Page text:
How to Study for Jeopardy
Playing Trivial Pursuit Won't Prepare You for a Stint on Jeopardy
How to Study for Jeopardy
You'd be surprised at the number of people who visit this site for information about how to study for Jeopardy. But it's only fair to warn those people that playing Trivial Pursuit is probably not the best way to study for an appearance on the game show. This page provides some information about the Jeopardy game show in general, along with some insights and tips about how to study and prepare for a stint as a contestant on the show.
Merv Griffin created the game show Jeopardy in 1964. Several versions of the show aired throughout the 1960's and the 1970's, some during the day, but some during prime time, too. Alex Trebek took over as host in 1984, and in the almost three decades since, Jeopardy has become one of the most popular television game shows in history.
Jeopardy features three contestants who answer questions (in the form of a question) during three rounds. The game features a grid where players can choose clues from six different categories--each category has five questions with various dollar amounts attached to them. After the host reads the question aloud, the contestants have the opportunity to buzz in and answer. If they get the answer right, they get the corresponding dollar amount. The winner of each episode gets to come back for the next episode, to face two new contestants.
The gimmick behind the show is that instead of answering questions, the contestants get the answers, and they have to phrase their answer in the form of a question. The dollars won on each episode are kept by the winner of each episode. The losers receive consolation prizes. In earlier years, there were limits to the number of episodes a contestant could win and to the total dollar amount a contestant could win. Those limits were eliminated in 2003.
How to Become a Contestant on Jeopardy
To become a contestant on Jeopardy, you have to take a 50 question quiz. If you don't get at least 35 answers correct, you don't get to be on Jeopardy. But even if you do get 35 questions correct, you still have to participate in mock games and get chosen by the show-runners to compete.
If you want to be a contestant on Jeopardy, dress conservatively. It's a family show, and if you go to the quiz and/or the mock games dressed as a clown or wearing something outlandish, you won't be chosen to appear on the show. The show-runners will remind you to dress as you would if you were on an actual episode of the show.
Practice your poise and charm skills before the mock games too. These guys are producing a television show, and they're looking for contestants who will be entertaining. If you're sullen and never smile during the mock games, the producers might decide that you won't do well on television, and you won't get your chance to be on the show.
Visit Jeopardy's official site for more information about becoming a contestant. (Click on the "Be a Contestant" link in the top menu bar.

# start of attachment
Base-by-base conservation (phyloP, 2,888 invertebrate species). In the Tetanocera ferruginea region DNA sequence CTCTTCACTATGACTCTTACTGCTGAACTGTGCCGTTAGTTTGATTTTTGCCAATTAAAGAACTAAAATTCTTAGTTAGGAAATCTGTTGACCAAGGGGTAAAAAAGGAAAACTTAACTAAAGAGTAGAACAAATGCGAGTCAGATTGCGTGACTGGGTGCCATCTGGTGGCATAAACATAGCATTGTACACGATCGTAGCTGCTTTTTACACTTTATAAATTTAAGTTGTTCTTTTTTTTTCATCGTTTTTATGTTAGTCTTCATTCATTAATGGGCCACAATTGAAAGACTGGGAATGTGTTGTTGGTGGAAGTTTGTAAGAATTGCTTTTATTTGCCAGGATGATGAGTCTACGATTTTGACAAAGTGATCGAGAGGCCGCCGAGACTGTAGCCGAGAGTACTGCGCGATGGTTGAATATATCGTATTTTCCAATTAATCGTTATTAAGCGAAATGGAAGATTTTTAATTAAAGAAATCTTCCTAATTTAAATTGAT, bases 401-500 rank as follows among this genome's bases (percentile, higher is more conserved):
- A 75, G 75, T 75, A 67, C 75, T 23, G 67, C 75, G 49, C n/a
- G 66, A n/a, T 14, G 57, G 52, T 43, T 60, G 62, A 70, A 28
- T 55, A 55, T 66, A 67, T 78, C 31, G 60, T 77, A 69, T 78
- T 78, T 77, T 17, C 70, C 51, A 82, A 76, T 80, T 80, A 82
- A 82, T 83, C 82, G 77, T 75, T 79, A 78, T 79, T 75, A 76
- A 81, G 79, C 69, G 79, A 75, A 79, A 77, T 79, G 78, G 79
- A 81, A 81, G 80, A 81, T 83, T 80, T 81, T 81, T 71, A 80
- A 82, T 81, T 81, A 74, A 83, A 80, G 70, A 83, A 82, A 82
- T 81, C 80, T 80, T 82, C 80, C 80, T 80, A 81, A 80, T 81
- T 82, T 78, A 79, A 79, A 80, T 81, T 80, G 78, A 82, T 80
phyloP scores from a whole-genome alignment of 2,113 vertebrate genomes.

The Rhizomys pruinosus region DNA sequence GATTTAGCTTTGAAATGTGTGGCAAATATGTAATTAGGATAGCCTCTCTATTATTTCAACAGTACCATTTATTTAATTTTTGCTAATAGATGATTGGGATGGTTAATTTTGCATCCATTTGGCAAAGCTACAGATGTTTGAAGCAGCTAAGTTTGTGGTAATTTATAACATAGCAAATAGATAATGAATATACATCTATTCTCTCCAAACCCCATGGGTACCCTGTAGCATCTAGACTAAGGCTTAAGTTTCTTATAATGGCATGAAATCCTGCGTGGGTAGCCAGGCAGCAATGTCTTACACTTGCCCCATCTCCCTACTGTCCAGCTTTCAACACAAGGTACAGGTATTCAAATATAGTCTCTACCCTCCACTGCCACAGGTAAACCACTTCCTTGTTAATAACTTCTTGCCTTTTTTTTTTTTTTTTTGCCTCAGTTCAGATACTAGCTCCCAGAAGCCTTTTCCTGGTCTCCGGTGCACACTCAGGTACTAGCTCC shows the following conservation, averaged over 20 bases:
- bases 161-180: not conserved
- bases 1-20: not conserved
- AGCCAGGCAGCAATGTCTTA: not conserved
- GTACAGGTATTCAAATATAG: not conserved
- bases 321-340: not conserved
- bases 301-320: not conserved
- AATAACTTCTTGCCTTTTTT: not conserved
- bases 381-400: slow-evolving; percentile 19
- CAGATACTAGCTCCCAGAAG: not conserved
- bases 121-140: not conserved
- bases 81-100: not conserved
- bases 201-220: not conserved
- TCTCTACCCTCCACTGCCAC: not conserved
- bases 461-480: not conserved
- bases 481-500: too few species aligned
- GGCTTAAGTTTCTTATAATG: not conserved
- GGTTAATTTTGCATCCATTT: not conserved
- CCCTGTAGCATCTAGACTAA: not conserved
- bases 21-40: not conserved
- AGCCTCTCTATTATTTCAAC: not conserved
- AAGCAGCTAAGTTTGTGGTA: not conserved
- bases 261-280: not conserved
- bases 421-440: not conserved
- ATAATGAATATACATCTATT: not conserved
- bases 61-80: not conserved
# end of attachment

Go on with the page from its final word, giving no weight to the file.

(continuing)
How to Win on Jeopardy
Winning at Jeopardy is not just a matter of having a solid knowledge base, although that is part of it. A lot of times, all three contestants will know the right answer, but you only get credit if you're the first person to ring the buzzer and answer. Practice ringing in quickly with the answer. If you're slow to the buzzer, you won't stand a chance of winning on Jeopardy.
Making intelligent wagers during the final Jeopardy round are important too. For example, if you have $10,000, and the other two players have $2000 or $3000, they can only beat you if you wager enough money that a combination of a wrong answer from you and a right answer from them will put you over the top. If you wager $1 and lose, you still have a total of $9999. Even if the player with $3000 bets it all and gets the right answer, you'll still win the match. So think about how much to bet on final Jeopardy before placing the bet. Take into account how much you know about the category too. If you're weak in geography and history, you might consider making a more conservative wager.
You could also try practicing by learning how to play Jeopardy online.
That being said, you should study so that you have a good chance of knowing the answers to the questions.
What to Study
One of the obvious things to do if you want to get on Jeopardy and win is search Amazon for books about Jeopardy. You'll probably find copies of The Jeopardy Book and How to Get on Jeopardy and Win available, although they might have more books than just those. Invest in those books. Forewarned is forearmed, so your chances of winning will be better if you get the basics out of the way.
Other than that, you should focus on having a well-rounded education. If you went to college and got a liberal arts degree, then you'll be one up on a lot of people, although autodidacts will do well. Some of the subjects you should be familiar with include:
I'd suggest boning up on the areas where you're weak. For example, if you have a Masters degree in literature, and you've read everything by Shakespeare, you probably don't need to study that. But on the other hand, you might be weak in geography or celebrities. A little bit of intelligent reading and study will help fill in the gaps in your knowledge. If you have time, consider a look at some free college classes.
The British royal family are often subjects of Jeopardy questions, as are the families of the various American presidents. Movie stars and films are also popular subjects, so consider reading some of the better books about film history and Hollywood.
The "for Dummies" series of books is a good starting point for subjects you're unfamiliar with. So are the "Idiot's guide" books. Figure out where you're weak, and spend your time shoring up your knowledge of those subjects.
And that's the best information I can offer you about how to study for Jeopardy.